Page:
Is Stratford Hills, the middle-class ground zero that President Obama chose for his town-hall-style discussion about the economy on Wednesday, really middle-class?
The aging city suburb isn't exactly Short Pump or Woodlake, the populous middle-class suburban havens in Henrico and Chesterfield counties, respectively. The average household income in the area that includes the Stratford Hills neighborhood is $55,422, according to 2000 U.S. Census tallies. And the per capita income of the Stratford Hills resident is $33,726.
Area income is low enough not to induce upper middle-class conservatism, and it's likely the White House knew this when selecting the Southampton Recreation Center to address a select group of roughly 15 Stratford Hills residents.
Stratford Hills, however, is located in a district represented by one of Obama's most vocal critics, House Minority Whip Eric Cantor.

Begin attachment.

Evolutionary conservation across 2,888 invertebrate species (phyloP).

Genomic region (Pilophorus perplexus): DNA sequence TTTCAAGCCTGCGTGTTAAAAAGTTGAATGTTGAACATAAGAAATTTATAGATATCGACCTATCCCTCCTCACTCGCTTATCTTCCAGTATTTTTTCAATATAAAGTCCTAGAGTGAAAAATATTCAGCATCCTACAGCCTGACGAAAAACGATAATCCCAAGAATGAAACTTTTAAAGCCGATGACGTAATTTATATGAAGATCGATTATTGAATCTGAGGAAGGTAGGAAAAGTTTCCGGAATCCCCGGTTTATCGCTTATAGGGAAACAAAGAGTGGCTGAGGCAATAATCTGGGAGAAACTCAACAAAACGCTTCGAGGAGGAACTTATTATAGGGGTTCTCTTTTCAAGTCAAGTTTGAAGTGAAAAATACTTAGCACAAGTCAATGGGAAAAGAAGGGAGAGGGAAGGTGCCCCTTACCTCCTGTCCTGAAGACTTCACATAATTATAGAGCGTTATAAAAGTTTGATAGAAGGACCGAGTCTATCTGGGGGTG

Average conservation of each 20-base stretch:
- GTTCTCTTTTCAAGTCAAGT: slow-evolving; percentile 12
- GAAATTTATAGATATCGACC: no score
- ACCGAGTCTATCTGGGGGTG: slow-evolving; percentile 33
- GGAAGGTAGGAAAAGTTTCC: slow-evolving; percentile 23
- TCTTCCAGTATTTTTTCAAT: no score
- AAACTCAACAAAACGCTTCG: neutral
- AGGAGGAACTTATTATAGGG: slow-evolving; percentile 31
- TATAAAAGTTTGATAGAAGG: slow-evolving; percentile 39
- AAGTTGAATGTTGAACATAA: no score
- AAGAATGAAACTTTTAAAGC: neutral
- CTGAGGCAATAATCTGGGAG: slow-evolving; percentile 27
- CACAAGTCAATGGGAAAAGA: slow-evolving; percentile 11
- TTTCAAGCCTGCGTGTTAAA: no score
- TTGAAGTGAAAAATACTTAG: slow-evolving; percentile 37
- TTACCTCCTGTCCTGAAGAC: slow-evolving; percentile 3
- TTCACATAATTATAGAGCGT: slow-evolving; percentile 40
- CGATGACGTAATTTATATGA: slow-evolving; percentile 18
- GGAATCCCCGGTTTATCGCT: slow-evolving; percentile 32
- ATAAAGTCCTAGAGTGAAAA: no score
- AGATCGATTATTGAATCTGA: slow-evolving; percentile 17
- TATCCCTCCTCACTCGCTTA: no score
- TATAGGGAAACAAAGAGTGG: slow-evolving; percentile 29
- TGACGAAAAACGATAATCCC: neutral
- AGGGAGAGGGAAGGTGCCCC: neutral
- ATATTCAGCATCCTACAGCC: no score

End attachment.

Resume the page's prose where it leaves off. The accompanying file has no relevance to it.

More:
David Hathcock, public liaison for City Council President Kathy Graziano, isn't surprised the White House chose the city's 4th District, which includes Stratford Hills. “This is a good place to reach the middle,” Hathcock says. “There isn't a person out here who doesn't have some unease about the national economy. But the people in the middle here aren't looking for scapegoats.”
As it turned out, the folks in the middle were less concerned with the economy than partisanship in Washington. Asked twice about a lack of civility in the political discourse, Obama acknowledged that the “good feeling that we had in the campaign has dissipated.”
“We're a little discouraged,” he said. “But that can't mean that people will stay home in November.”